Children's Tv is short changing a new generation

Matt Gardner - Online columnist

It seems that everyone has the power to learn anything these days.

When I was growing up, I didn't have access to the internet. It wasn't until 2000 that I even went on the magical new system. At that time it was still remarkably limited, though a person could learn a lot from it even then.

Now, it seems that the internet has taken over. Children have all the knowledge they want at their fingertips. Wikipedia is the ultimate website which understands the power that people can bestow upon each other and YouTube can be both educational and, largely, pretty stupid (although I'm told that people can learn through such videoed mistakes, such as failing to walk up a slide repeatedly or realising that those heels are impossible to walk in).

Despite this, and in an ironic twist, kids are largely using the world wide web for keeping in touch with friends through social networking tools like Bebo. Although the social aspect of their lives is now enhanced to a degree unseen by previous generations, they're still missing out. Why is this?

Because, quite sadly, other forms of media which were once the mainstay of information, such as television, have become lazy now they know they have an insurmountable competitor. As one of the last bastions of data, the humble television screen is more concerned with poor daytime programming than a commitment to providing top quality shows for those still growing up.

The BBC has scaled back its operations to allow children the privilege of watching reruns of The Weakest Link. Its average children's broadcasting hours have been cut, though not as much as CITV's roster, which has literally disappeared from terrestrial existence since the expansion to the little-watched channels both companies have created on Freeview (which are simply awful, aside for the occasional Pocoyo marathon).

It didn't quite hit me until I considered my own childhood in front of the box. I was even fortunate enough to be able to watch Short Change, a clever programme which extolled the virtues of shopping around and teaching consumer rights at the same time. Although I'm sure it bred a lot of jumped-up little swines who would argue the toss over a bag of Mojos from their local corner shop, it also emphasised the ways in which teenagers could get more bang for their buck.

Starting in the early 90s with presenter Zoe Ball, Short Change saw its action end four years ago when, for some unknown reason, the Beeb figured that nobody young cared about money. Ho hum. It's not as if anything bad's going to happen in the economy.

Given the current financial quagmire the nation now faces whether they're affected by it or not, surely it stands to reason that television executives should be prioritising this kind of programming?

The only stab at speaking to "them kids on their Level" is through Condescension Today better known as Newsround, as many people know it. Although it's a news round-up for kids (surprisingly), the emphasis is on the latter part of their brief and it is still able to tell kids the news in a baffling fashion.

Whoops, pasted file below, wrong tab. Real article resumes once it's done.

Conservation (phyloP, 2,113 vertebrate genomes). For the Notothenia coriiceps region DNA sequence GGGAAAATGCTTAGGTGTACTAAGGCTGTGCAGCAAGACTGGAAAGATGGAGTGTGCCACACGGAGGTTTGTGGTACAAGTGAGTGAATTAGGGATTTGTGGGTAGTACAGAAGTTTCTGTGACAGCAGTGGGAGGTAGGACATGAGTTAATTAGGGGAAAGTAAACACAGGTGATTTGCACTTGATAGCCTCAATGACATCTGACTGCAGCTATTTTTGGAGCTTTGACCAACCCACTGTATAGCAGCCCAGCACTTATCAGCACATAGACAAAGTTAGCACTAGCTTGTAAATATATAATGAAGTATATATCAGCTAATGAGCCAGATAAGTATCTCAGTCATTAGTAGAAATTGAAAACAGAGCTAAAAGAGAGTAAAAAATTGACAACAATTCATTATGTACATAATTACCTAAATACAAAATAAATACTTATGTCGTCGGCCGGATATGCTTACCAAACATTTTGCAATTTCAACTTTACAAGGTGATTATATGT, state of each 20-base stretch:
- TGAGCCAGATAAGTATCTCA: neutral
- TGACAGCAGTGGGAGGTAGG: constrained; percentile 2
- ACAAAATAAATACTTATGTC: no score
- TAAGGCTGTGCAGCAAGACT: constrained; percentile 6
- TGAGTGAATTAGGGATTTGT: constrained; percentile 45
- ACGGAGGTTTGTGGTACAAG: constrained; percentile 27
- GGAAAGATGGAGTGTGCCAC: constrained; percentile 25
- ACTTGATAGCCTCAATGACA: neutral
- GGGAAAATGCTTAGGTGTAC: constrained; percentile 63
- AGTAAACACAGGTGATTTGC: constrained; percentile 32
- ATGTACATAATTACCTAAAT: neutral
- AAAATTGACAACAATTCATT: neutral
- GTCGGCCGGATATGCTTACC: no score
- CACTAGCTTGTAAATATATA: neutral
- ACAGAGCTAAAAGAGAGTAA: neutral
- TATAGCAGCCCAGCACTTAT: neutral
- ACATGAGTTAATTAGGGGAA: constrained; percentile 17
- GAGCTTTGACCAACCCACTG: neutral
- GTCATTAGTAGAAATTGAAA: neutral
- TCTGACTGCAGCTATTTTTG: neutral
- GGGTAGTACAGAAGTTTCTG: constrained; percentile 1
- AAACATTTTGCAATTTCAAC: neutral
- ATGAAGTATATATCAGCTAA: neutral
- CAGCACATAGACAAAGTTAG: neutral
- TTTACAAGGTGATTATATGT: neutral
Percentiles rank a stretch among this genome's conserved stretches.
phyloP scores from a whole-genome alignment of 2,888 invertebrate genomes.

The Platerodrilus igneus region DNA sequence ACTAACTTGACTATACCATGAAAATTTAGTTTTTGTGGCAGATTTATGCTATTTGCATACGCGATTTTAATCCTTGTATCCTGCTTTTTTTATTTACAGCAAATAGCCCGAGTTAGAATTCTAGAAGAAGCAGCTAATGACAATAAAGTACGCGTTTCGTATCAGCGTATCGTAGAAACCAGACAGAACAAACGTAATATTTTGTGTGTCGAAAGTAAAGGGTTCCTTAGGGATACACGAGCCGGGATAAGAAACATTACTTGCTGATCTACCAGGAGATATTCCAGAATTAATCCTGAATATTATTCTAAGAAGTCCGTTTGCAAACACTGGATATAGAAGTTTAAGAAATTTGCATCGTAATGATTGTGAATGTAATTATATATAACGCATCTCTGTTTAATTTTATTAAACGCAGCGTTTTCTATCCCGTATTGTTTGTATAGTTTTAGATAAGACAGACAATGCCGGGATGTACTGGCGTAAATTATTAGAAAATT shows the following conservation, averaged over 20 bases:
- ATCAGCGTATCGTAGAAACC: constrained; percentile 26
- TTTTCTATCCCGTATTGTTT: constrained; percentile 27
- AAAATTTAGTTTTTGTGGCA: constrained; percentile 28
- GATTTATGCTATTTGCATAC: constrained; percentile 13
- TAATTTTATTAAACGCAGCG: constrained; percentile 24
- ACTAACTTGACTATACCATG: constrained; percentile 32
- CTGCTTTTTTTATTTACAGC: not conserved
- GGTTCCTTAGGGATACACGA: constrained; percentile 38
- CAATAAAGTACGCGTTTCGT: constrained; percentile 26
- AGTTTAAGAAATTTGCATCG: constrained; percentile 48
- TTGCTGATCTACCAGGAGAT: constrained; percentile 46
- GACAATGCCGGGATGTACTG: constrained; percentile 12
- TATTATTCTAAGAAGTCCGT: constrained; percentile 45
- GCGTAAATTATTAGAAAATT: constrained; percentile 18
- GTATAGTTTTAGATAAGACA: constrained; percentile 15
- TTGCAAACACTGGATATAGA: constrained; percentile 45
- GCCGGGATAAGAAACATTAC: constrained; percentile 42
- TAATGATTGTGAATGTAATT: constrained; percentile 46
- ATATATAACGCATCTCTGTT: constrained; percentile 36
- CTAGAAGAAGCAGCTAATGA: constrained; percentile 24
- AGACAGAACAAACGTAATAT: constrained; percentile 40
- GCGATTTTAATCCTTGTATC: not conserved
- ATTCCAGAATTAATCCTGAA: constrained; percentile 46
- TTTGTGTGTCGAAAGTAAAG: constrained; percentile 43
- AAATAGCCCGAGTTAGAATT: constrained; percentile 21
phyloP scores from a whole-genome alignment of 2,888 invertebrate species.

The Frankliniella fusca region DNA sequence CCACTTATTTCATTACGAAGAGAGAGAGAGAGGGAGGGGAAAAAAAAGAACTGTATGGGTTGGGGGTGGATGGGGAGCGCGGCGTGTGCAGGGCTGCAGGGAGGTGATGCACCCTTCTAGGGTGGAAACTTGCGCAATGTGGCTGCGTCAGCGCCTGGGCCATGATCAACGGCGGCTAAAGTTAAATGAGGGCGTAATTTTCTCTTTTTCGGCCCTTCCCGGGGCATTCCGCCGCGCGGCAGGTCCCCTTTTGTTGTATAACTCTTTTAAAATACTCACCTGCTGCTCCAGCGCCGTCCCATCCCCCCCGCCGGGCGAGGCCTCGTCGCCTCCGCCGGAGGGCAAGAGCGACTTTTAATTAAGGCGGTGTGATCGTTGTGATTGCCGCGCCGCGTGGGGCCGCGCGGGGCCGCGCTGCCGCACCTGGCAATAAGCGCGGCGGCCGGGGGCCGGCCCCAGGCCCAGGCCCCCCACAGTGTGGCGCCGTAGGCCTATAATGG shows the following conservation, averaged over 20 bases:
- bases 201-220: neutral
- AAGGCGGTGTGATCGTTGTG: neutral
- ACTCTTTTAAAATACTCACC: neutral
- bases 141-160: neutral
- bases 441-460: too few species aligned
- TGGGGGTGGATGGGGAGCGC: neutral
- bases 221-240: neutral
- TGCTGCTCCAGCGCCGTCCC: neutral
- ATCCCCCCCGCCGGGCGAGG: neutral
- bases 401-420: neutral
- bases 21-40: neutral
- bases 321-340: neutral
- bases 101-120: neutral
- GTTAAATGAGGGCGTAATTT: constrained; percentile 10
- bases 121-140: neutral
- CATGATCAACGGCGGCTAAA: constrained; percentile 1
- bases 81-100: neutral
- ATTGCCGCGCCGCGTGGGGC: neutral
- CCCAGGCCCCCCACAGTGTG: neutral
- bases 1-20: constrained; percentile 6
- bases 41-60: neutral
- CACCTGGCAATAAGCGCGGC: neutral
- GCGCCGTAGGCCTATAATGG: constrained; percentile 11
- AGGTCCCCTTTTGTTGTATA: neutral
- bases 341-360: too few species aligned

"The Indian bombings in Mumbai are a very bad thing," some faceless presenter will state while surrounded by pretty colours and plush couches. "India is a country in Asia. A lot of people live there. A lot of people are sad," they will usually add.

Then a lucky Press Packer will be able to talk to the Minister for Patronisation about why kiddies may not like the sound of this. Hooray for news!

So, if that's the only real link between reality and children, what are we creating?

For goodness sake, anybody over the age of 14 can be considered an adult now. Whether we like it or not, children are more headstrong and street-smart. They know about sex at a much younger age. If they know about the oldest bonding experience known to mankind, why can't they learn about economics or politics? Are they not entitled to their own views?

Many will see this argument as a lose-lose situation. Sex, for example, is seen as both fun and cool. Economics and politics are not sexy, even if Caroline Flint is still in the Cabinet and the likes of Andrew Neil, Michael Portillo and Diane Abbott are regularly on the box to talk about it. Phwoar.

But would we rather have misinformed children with some tiny degree of interest in modern goings-on, or kids who simply don't care at all because they were never approached in the first place? I would take the first one every time; after all, children ARE children and will continue to build on the foundations of learning. If those flagstones are solid, then they can evolve their viewpoint over time through experience. If they have no interest in the first place, why would they want to build on it?

I simply propose that the BBC and ITV at least put some money into television for the young ones. Sensible programming which is immediately watchable and not filled with little sods who are blatantly child prodigies wanting to massage their egos, or presenters like former Blue Peter host Zoe Salmon, who seems less about teaching and more about sex appeal.

Hell, get national forums up and listen to every single viewpoint, however ridiculous it may be. Allow school participation.

I'm not saying all social ills will be cured by this audio-visual shot to the arm, but I think that children should be treated as intelligent. Programming ethics from years gone by do not appeal to them any more. The world can be seen as a much scarier and intimidating place on a social, cultural and economic level. Simply explaining their options will not only make them more prepared for the future, but more rounded as individuals.

Peer pressure, nurture and other important factors will always exist when it comes to a child's development. Generally, the power of freewill allows people to do whatever they want. At least give the new generation that choice with the remote control.